As Prince William leaders grow increasingly skeptical of the benefits of drawing more data centers to the county, a new tech industry report touts the facilities as adding $21.5 million to the county’s economy in 2016.
The Northern Virginia Technology Council, the trade association for the region’s tech companies, released research Feb. 5 suggesting that data centers have been so beneficial to the county’s economy that Prince William officials have been able to avoid additional property tax increases.
Produced by the Richmond-based firm Magnum Economics and sponsored by companies with major data center operations like Amazon Web Services and Microsoft, the report concludes that data centers generated $10.2 billion in economic output for the entire state in 2016, including $6.6 billion in Northern Virginia alone. The large facilities, filled with networked computers, are generally used to facilitate cloud computing operations.
In the region, the researchers found that Loudoun County (with its proximity to the world’s densest intersection of fiber networks) is the primary beneficiary of data center business, with Prince William running close behind. They estimate that Loudoun clearly leads the way with more than $3.4 billion in data center investments from 2000 through 2017, but Prince William has seen plenty in its own right, to the tune of about $671 million over the same period.
Prince William economic development officials estimated in December that the county currently boasts 3.5 million square feet of data center space, with another 1.5 million square feet of facilities in the development pipeline. Yet some county supervisors have grown wary
of pushing ahead with that sort of aggressive pursuit of data centers, over fears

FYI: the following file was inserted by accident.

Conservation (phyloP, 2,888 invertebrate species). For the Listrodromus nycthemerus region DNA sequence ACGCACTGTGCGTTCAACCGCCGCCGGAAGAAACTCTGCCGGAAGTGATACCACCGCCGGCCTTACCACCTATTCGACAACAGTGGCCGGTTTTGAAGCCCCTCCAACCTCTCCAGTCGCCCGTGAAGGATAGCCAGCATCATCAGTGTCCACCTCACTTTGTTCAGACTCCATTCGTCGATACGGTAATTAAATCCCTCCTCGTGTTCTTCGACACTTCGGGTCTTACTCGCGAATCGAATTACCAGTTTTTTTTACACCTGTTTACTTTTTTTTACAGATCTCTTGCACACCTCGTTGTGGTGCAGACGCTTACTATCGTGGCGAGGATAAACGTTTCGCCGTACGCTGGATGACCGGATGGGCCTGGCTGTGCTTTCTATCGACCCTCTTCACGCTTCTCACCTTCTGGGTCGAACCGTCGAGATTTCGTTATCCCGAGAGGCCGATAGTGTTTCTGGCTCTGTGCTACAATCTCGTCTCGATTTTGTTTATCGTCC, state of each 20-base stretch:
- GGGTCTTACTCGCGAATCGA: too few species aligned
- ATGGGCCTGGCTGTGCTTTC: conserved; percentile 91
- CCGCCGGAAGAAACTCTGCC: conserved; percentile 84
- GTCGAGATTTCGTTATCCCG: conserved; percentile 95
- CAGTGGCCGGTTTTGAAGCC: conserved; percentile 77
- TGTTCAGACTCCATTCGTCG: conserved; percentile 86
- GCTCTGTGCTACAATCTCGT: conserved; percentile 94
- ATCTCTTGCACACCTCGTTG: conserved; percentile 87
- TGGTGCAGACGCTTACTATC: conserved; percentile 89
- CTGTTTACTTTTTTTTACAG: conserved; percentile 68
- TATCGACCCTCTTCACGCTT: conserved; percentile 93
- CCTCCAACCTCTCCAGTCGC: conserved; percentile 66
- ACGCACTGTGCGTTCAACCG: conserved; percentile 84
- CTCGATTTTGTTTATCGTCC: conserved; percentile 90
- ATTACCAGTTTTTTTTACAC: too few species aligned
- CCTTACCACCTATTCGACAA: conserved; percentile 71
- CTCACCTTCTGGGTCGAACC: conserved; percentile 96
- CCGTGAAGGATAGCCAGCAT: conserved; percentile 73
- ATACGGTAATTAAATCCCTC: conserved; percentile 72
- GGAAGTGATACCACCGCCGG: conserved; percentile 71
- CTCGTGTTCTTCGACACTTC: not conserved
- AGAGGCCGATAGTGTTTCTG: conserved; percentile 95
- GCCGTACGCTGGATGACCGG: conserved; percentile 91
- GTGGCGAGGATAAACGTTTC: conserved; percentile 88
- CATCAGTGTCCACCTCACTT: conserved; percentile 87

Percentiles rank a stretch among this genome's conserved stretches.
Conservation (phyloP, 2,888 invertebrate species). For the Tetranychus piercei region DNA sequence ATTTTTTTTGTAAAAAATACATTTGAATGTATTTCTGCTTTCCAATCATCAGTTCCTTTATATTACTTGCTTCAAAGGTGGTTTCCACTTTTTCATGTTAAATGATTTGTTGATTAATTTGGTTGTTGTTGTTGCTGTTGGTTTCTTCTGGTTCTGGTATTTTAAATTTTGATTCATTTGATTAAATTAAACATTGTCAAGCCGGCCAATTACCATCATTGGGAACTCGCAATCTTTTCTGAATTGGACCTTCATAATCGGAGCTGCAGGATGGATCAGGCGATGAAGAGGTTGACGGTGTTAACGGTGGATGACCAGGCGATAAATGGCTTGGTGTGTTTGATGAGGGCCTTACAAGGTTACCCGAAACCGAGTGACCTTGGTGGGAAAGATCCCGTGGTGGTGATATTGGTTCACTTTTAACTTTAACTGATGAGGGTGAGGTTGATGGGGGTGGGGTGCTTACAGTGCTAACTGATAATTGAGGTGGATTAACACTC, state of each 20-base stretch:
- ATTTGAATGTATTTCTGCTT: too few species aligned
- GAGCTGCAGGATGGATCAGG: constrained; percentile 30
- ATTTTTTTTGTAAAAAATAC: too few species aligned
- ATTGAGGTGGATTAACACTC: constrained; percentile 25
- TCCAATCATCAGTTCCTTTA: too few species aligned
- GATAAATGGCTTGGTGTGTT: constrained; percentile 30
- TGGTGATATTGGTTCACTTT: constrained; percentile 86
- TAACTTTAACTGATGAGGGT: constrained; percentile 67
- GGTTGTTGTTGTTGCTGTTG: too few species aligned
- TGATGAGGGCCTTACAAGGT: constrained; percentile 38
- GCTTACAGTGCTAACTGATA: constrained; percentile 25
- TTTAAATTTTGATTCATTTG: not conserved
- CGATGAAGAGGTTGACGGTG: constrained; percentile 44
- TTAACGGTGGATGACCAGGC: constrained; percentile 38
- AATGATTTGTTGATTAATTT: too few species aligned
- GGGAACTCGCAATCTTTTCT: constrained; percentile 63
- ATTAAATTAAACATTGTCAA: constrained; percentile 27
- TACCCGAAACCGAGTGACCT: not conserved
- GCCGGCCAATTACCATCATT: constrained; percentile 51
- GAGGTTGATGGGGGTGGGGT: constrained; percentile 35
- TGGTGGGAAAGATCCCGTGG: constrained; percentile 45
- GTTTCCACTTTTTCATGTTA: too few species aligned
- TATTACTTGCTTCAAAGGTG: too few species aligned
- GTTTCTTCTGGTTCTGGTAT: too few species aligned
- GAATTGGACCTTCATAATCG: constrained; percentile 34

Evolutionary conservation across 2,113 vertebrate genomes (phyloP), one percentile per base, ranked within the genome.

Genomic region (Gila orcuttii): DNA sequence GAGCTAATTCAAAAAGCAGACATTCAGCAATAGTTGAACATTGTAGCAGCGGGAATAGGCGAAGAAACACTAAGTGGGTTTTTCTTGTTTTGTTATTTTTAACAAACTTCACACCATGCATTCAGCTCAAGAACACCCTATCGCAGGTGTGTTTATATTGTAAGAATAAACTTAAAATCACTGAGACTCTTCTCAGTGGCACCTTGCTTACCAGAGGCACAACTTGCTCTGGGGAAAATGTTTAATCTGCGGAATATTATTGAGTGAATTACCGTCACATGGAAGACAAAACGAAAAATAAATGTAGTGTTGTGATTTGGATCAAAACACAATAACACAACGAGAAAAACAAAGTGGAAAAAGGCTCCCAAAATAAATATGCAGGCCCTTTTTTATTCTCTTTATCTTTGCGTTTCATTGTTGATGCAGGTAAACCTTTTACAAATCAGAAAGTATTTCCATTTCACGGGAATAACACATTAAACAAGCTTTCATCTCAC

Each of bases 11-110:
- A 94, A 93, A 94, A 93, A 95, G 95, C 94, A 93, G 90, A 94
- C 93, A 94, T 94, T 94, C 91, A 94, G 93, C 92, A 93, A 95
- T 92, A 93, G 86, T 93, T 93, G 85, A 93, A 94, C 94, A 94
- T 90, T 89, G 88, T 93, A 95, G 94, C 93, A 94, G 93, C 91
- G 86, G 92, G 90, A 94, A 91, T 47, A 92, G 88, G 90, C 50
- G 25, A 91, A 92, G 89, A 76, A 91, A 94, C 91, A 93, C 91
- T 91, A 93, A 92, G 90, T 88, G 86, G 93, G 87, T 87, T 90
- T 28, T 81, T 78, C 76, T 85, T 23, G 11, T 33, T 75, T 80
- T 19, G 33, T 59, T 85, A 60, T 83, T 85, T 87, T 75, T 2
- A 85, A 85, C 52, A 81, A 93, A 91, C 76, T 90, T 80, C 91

that the massive facilities eat up huge tracts of available land without offering many jobs in return.
However, the new data center report offers the flip side of that argument, noting that because the facilities require so few employees, they offer hefty tax revenues to localities without a corresponding strain on government services and schools.
The researchers determined that roughly 252 people in Prince William worked at data centers in 2016, adding about $1 million in expenses to local schools and $1.5 million to other county services. But with the $21.5 million in tax revenue the data centers helped generate for the county (both directly and indirectly), the report suggests that the benefits far outweigh the expenses associated with the facilities.
Without those tax dollars, the researchers estimate, Prince William would need to draw another $3.5 million in state education funding and raise another $17.9 million in tax revenue to keep pace with its current funding demands. If county leaders chose to accomplish that by raising the real estate tax, they suggest it would require a 2 percent bump in the tax rate.
The report also stressed the role of government incentives in attracting data centers, with researchers pointing to Virginia’s longtime policy of exempting data center investments of certain sizes from the state’s sales and use tax as one important reason it’s so successfully courted the facilities.
The issue has become a controversial one, as some state lawmakers have recently weighed revisiting that tax exemption, and Prince William supervisors re-examine their creation of a “data center opportunity zone,” a 10,000-acre planning district the board created in May 2016 to ease zoning applications for projects within its boundaries.
Supervisors are set to discuss the issue in more detail at a March meeting.